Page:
Of course, attracting new visitors is what marketing spend is predominantly for. But attribution modelling is important for telling you which other channels are doing all the work; even if direct is taking the credit.


PPC is an excellent introducer because it helps you capture visibility in an area that you’re not well known. Nowadays, there are a number of paid traffic sources and you can use attribution data to choose the right ones. You can even optimise each ad group within a paid advertising campaign.

In the past five years a variety of cost-per-click traffic sources have been introduced, including social media advertising and product listing ads, all of which are e-retail gold.

With attribution theory you can trial new paid search methods and close them off if they don’t perform.

The important thing to remember is that an ad group or product listing might not convert directly but could be part of a profitable conversion funnel by introducing customers to the site.

Often, nailing down the conversion can take time.

The Long Game

Since people don’t buy right away, time is a factor in every conversion process.

The number of sleeps that the average customer takes to consider your services will tell you a lot about your business and the way that you should spend your marketing budget.

We recently carried out some research on an existing client which proved that 50% of conversions were completed on the first day that a user came to the site. That’s a considerable amount, but just as much came through afterward; a lot of it up to three months after the first touch.

With attribution modelling we can track multi-touch conversion paths for up to 90 days. Customers are still visiting your site and considering a purchase until then. In the case of our client, 10% of conversions, and roughly 10% of total conversion value, came in between 61 and 90 days after the first interaction.

Fortunately, you have more tools and more information than ever before to capture impulse buyers and cautious types alike.

How do I use Attribution?

With a little insight you can get more from Analytics than ever before. Use Analytics to look up revenue/goals, and you’ll find that the system is set to last click.

But if a user converts through PPC after visiting several times through SEO, you should devote as much time and effort as possible to boosting your organic rankings, because this is an important part of the conversion path.

Google’s latest updates like useful, original content. So it’s over to your content team to draft help guides, FAQ’s and must-read blogs; plus other useful, creative stuff.

If analytics shows that one gateway into the site is frequently recorded as the last click, it is important to focus this channel on a strong call to action and ensure that these landing pages are optimised for conversion.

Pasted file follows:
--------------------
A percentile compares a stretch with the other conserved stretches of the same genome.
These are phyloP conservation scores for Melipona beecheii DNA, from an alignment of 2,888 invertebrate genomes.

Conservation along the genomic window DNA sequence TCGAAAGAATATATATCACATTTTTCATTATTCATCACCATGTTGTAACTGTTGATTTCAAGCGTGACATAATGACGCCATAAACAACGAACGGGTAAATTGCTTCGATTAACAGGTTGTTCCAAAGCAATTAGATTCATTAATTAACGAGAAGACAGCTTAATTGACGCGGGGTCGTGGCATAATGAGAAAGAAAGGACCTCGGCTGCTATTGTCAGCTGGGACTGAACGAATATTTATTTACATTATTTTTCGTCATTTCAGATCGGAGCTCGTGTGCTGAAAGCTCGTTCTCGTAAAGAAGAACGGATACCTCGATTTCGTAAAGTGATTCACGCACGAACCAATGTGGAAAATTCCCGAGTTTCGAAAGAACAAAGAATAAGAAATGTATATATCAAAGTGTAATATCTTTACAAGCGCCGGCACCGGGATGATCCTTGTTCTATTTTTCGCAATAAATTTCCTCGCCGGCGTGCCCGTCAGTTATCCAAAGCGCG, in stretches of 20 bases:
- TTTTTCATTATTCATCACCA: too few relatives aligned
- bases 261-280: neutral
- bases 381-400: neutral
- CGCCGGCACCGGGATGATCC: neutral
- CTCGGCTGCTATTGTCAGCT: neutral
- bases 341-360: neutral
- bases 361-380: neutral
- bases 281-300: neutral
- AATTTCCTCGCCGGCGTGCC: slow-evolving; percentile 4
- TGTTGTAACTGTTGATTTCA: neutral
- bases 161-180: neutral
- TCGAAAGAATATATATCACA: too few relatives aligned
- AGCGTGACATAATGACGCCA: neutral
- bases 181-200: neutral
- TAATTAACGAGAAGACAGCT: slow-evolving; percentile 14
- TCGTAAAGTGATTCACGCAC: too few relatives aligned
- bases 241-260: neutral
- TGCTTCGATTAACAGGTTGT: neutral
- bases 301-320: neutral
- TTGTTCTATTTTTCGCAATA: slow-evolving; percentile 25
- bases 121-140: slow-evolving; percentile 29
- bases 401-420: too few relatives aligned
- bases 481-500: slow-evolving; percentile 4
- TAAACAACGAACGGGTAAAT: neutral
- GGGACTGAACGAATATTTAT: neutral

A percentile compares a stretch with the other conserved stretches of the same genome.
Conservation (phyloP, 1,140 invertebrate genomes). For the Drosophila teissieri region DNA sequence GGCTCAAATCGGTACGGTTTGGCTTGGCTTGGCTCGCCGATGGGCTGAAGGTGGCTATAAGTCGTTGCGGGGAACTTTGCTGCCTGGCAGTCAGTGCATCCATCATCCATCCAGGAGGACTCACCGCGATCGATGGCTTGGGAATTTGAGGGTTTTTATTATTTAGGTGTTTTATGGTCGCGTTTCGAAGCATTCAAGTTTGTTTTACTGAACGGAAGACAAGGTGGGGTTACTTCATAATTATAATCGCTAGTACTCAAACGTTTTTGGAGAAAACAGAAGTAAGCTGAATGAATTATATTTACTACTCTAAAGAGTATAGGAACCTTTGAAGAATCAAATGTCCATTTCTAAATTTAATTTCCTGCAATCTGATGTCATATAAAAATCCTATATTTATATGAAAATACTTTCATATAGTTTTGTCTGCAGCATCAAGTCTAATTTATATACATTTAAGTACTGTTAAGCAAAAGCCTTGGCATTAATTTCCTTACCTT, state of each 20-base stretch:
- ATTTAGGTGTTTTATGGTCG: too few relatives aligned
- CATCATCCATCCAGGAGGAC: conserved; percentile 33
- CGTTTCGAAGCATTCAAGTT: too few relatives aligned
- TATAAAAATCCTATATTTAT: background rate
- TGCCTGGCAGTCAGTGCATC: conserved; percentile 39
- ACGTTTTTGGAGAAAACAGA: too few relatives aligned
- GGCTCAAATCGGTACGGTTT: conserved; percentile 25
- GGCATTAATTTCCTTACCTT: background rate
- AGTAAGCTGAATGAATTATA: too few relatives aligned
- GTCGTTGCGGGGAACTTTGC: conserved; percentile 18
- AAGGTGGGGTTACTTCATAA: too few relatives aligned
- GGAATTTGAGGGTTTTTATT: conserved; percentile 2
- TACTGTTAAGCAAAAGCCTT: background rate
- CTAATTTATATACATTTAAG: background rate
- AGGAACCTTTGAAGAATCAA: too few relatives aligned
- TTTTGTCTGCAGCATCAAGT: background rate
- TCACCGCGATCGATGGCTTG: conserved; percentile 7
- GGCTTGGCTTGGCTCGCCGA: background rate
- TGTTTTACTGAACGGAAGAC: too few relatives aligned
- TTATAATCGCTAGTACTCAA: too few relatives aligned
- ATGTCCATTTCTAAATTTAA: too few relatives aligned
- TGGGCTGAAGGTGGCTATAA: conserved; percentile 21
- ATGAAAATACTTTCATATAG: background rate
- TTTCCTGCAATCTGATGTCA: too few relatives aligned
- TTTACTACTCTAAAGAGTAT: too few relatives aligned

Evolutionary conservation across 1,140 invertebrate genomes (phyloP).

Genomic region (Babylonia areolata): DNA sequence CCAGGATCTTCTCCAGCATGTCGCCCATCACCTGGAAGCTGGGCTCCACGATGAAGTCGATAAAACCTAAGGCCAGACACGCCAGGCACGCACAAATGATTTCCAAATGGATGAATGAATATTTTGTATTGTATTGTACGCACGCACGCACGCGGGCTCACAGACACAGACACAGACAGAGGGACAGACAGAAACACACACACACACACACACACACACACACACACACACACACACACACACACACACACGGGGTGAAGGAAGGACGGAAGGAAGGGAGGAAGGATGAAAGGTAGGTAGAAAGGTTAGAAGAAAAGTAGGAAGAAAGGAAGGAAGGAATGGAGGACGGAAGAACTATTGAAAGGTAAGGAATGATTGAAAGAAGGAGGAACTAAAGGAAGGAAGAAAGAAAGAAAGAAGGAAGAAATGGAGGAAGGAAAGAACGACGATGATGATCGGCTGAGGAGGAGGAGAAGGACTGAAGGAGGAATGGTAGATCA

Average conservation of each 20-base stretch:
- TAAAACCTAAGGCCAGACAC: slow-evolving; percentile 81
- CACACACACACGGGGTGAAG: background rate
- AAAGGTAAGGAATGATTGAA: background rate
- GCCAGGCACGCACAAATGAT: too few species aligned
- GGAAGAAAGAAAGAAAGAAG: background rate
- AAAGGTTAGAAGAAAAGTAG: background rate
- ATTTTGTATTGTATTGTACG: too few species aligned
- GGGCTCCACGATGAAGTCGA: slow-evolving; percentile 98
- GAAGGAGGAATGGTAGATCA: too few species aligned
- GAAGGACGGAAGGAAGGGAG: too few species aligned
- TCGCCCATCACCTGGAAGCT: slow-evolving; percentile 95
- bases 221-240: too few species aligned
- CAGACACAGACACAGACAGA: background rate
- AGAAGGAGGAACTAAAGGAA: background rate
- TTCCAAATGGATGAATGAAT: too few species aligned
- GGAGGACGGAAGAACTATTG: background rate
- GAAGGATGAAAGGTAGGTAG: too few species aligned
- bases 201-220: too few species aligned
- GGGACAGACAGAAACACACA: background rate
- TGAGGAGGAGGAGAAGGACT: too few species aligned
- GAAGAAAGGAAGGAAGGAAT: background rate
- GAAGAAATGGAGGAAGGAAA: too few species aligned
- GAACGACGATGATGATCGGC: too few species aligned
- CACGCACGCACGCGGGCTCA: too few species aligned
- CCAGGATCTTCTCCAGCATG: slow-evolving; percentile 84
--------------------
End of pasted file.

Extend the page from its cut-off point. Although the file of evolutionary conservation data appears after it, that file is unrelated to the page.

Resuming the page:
Goal and conversion tracking will help you to monitor the performance of your campaign and make strategic decisions based on data; not guesswork. There are two kinds of goals that can be tracked: micro goals and macro goals.

  • A micro goal is a conversion on site which does not directly generate money (newsletter sign ups, catalogue requests or contact page views). These actions matter to the success of the campaign but they don’t directly boost the bottom line.
  • Anything that generates funds is known as a macro goal (direct sales and enquiries).

If you’re getting a lot of micro goal completions, but nowhere near the number of macros, then part of your campaign is probably flawed. Lots of newsletter sign ups but no sales? Then it’s time to improve your newsletter, incorporate more incentives or make your products more enticing.

You can also track users once they leave your site with retargeting.

Cookies are placed on key pages and follow users on their journey around the web. Next, you can display ads on relevant sites, to encourage them back and complete their purchase. With dynamic retargeting, you can even generate banners which feature images of products you know the users have looked at.

It’s an incredible development and one that e-commerce sites shouldn’t ignore.

According to retargeting software specialists Adroll, only 2% of online shoppers convert on the first visit to a site. Retargeting can help us to capture the other 98% and learn more about our customers in the process.

Attribution theory gives you the tools to do your homework. The rest is up to you.  No online marketing campaign is going to be perfect from day one but attribution modelling allows you to monitor it and make it better over time. It’s never truly finished but that’s all part of the fun. It’s a marriage of technology, hard work and creativity, and it gets the most from an e-business site.